Hmm... I thought Wittgenstein said that the world is the limit of the subject. I have no problem with Husserl's or Sartre transcendental ego. The 8 hypostases, can be seen in that way.


It is the same Mind, phenomenal conciousness, in all places and at all times.

I like that idea, but it is an open problem (in the comp frame).



In Logical Types in Quantum Mechanics I show that it is necessarily an emergent property of the unitary totality, Russell's 'Everything', which fits this concept precisely.

What is the role of Quantum Mechanics. What is Russell's everything? Is it Russell Standish's notion of 'nothing', or Bertrand Russell's notion of everything in math? You might elaborate a little bit.
Certainly. Yes, "Russell's everything" here means Russell Standish's notion of 'nothing'.

In Logical Types in Quantum Mechanics I draw attention to the conclusion of a number of leading thinkers that the universe is static, even in QM. Relativity gives us a static block universe, QM gives us - in the quantum concept of time - a static array of static block universes. Then, by analogy to a movie film, I draw attention to Everett's appearance of collapse, which corresponds precisely to a sequece of frame of reference, just as the movie is a sequcne of two dimensional frames. Iteration of block universe moments, Everett's appearance of collapse, gives rise to exactly the subjective experience of a changing, apparently constnatly determinate, reatliy, which we experience. Finally the punch line. The iterator of block universe moments can only be an emergent property of the unitary system as a whole. Nothing else is in the correct logical relation to the block universe moments. Only the system as a whole is to the block universe moments the way the projector is to the frames of the movie.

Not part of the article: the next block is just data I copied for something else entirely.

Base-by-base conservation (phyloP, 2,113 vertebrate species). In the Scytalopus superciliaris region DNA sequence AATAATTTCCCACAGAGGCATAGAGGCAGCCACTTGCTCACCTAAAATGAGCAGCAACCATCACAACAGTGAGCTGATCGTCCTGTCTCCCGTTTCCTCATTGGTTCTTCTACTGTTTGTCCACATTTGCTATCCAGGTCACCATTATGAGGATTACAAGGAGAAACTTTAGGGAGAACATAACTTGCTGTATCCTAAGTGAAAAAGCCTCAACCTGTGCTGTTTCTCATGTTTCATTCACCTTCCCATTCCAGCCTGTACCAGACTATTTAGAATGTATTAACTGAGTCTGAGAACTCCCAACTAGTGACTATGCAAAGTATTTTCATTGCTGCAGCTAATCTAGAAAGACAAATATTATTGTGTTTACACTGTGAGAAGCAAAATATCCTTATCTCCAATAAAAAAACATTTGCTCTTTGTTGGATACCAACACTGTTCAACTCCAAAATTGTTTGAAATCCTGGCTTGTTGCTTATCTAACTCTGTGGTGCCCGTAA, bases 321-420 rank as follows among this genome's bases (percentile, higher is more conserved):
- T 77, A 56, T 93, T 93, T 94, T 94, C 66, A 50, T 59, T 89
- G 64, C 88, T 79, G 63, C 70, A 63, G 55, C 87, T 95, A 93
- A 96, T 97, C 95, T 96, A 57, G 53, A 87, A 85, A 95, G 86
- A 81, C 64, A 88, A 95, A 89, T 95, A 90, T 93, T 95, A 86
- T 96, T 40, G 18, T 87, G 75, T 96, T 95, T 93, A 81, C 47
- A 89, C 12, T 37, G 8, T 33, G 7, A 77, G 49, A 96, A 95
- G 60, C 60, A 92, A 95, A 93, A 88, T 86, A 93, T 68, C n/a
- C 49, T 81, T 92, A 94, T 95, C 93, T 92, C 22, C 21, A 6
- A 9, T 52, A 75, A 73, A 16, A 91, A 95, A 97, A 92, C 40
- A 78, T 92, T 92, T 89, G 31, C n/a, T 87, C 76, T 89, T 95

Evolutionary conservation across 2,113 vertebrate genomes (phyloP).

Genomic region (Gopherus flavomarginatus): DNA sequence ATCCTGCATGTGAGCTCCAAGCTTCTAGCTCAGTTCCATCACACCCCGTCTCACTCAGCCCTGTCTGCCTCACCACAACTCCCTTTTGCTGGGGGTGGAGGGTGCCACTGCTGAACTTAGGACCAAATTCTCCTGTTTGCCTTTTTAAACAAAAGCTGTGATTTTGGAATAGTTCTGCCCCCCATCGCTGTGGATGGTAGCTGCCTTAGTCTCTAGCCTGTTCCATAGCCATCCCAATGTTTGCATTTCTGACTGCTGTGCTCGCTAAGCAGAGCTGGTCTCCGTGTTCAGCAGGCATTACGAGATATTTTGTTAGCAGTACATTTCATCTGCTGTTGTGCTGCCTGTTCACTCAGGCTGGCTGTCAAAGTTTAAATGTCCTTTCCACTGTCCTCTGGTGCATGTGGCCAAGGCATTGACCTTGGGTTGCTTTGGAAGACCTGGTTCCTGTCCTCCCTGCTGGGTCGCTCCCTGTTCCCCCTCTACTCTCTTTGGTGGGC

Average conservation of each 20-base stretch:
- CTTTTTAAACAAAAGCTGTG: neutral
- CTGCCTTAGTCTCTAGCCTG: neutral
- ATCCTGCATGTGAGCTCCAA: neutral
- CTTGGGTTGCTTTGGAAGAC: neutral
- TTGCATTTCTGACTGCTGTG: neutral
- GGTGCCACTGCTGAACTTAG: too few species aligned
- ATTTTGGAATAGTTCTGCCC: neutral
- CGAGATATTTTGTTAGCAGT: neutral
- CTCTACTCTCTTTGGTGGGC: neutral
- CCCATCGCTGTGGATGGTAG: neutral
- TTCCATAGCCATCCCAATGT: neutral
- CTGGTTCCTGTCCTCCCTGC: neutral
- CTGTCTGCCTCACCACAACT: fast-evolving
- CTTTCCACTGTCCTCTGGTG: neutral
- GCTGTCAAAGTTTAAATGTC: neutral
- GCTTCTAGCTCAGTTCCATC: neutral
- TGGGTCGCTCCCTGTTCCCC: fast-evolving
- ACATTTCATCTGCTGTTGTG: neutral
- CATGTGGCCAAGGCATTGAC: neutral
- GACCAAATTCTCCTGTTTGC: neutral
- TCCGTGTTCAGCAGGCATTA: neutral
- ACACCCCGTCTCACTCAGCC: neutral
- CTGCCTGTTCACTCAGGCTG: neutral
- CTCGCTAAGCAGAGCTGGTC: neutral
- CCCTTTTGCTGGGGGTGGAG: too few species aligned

It is also necessarily, from the perspective of any specific framework, perfectly symmetrical.

?

Iteration is a feature common to all movies. All movies are seqeunces of frames, for iteration. Iteration per se is symmetrical to all movies. The iterative property of the unitary system, which each observer knows as phenomenal consciousness, is similarly symmetrical to all possible moments.


Other points answered in separate posts to try and keep things simple enough for me.

I will take a look. You might try to not make exploding the mail box of the readers of the list. Lot of mails can discourage people, given that many people have already a large numbers of mails, IMO (but that's just a suggestive metacomment that you don't need to mind too much).

Point taken.

Do you suggest taking some or all of our dialogue off list?

If anyone else has a comment to the effect that our dialogue is not of great interest to the list I will be sure to do so.

Bruno

http://iridia.ulb.ac.be/~marchal/ <http://iridia.ulb.ac.be/%7Emarchal/>